Consider picking up the phone instead.  Call clients and tell them you are taking a medical leave and why.  (Of course, you can omit the “why” part – it is personal and technically no one’s business, but most lawyers taking family leave don’t mind sharing this news.)

Have a conversation with the client about what is happening.  Explain your plan, offer a name of a monitoring lawyer (or team of monitoring lawyers), then get consent to screen for potential conflicts and review the client’s case with the monitoring lawyer(s).  If everything is a “go,” make sure the client understands and agrees to temporary representation by the monitoring lawyer(s).  Don’t forget to discuss how the billing and payment piece will work.

If the client does not agree with your proposed arrangement, you may have to disengage and withdraw from the case.  The client will need to find a new lawyer of their choosing.

Confirming Arrangements in Writing

Assuming you call clients to review your plan, sending a confirming email becomes relatively easy:

“As we discussed, I will be out of the office on a medical leave of absence for ___________ (months/weeks).  During my leave, I propose that _______________ monitor your file.  You agree that I may share information with _____________ so (he/she) may screen for potential conflicts of interest. If no conflicts exist, you agree that I may disclose details of your case to ______________________ for purposes of monitoring your file and attending to any legal work that needs to be accomplished while I am out of the office.  If we discover a conflict that prohibits ___________________ from assisting you, I will contact you immediately.

You will receive a separate written confirmation from ___________________ (the monitoring lawyer) confirming the arrangements we have made.

(Describe next how the client will be billed.)

My assistant, _______________, will be available by phone and email should you have any questions while I am out of the office.  (Provide your assistant’s contact information.)

Rest assured I will stay informed regarding the status of your case.  I anticipate returning to the office on ___________.  If for any reason my return is delayed, I will inform you immediately.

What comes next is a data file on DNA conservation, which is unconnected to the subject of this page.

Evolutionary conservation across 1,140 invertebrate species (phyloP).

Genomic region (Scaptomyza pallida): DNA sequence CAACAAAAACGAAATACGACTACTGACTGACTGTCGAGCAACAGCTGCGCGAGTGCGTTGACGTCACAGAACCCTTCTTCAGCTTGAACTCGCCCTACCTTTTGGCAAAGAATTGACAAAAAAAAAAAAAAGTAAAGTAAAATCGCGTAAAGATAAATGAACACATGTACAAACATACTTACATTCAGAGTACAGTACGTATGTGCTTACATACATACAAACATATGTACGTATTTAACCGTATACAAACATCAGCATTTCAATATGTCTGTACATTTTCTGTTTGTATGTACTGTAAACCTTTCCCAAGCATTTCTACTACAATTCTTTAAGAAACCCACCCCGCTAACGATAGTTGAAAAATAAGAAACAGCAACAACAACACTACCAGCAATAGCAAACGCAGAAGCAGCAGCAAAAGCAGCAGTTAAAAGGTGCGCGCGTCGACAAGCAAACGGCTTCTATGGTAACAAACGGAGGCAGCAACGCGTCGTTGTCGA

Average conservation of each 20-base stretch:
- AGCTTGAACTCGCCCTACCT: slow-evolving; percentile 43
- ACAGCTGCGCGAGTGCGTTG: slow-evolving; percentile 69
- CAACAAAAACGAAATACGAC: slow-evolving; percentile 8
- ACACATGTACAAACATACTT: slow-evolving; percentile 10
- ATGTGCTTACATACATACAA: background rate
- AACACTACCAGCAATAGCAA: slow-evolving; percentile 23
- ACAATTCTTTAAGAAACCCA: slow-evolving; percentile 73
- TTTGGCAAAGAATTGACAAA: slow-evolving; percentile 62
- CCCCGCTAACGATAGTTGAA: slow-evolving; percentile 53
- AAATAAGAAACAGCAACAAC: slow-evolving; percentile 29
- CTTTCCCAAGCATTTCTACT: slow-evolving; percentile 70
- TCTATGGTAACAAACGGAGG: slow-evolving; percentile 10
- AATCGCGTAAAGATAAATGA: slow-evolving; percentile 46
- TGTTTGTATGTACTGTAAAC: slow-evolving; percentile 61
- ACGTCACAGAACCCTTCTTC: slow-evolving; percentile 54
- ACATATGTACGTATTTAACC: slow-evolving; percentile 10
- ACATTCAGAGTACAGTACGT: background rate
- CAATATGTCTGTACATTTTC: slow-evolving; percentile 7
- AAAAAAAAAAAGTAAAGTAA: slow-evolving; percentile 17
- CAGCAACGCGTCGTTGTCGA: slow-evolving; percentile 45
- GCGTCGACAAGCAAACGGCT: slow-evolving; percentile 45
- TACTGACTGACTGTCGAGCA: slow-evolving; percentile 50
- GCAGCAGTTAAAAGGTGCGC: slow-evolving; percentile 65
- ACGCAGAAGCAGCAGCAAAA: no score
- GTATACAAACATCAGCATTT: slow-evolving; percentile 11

(Optional:  Please reply to this email confirming your understanding and agreement to this arrangement.)

Fee Agreements and Paying the Monitoring Lawyer

If your existing fee agreement has a provision informing the client that you have made arrangements for someone to cover your practice in the event of illness or disability you have laid the necessary foundation for using a monitoring lawyer.  The PLF offers a number of fee agreements and engagement letters that incorporate “assisting attorney” language.  For samples, visit the PLF website.  Select Practice Management > Forms, then Engagement Letters.

If your existing fee agreement has a contract lawyering provision – meaning the client has consented to use of a contract lawyer at a specified rate – it is easy to have the monitoring lawyer step into the contract role.  You may bill the client for contract lawyering services according to your existing fee agreement.

Alternatively, clients can sign separate fee agreements with the monitoring lawyer.

More Answers and Good Resources

There are many excellent articles and resources for lawyers planning family leave:

[All Rights Reserved – 2015 – Beverly Michaelis]

Learning the Ropes 2013

Are you new to private practice? Then I have just the ticket for you!

Attend our three day conference – Learning the Ropes: A Practical Skills & Ethics Workshop – for a mere $65.  Attendance at the full program satisfies the MCLE requirements for new admittees’ first reporting period.

Choose from these concurrent sessions:

  • Domestic Relations or Criminal Law
  • Tort Litigation or Estate Planning
  • Civil Motion Practice or Bankruptcy
  • Creating a Firm or Joining a Firm

Can’t decide?  All tracks are recorded for later viewing at no charge.

Plenary sessions include:

  • How to Develop a Successful Practice and Avoid Legal Malpractice
  • Client Communication and Other Practice Management Survival Tips
  • Alternative Dispute Resolution
  • The Ethics of Practice Management
  • Recognizing Child Abuse and Fulfilling Your Duty to Report
  • Negotiation Tips, Tricks, Traps, and Tools
  • Courtroom Do’s and Don’ts
  • Employment Law and Conscientious Communication
  • Bridging the Cultural Gap

Day 1 includes a “Meet the Judges” luncheon.  Day 2 features a networking luncheon with bar leaders and respected practitioners in the fields of Appeals, Criminal Law, Employment Law, Intellectual Property, Business Litigation, Debtor/Creditor Law, Estate Planning, Litigation, Business Transactions, Elder Law, Family Law, and Real Estate.

All meals, including the luncheons, are included in your $65 workshop fee.  The program is at the Oregon Convention Center November 6-8, 2013.  Register here or visit the PLF Web site > Upcoming Seminars (under the heading Loss Prevention – CLE).  Sign up early.  Space is limited!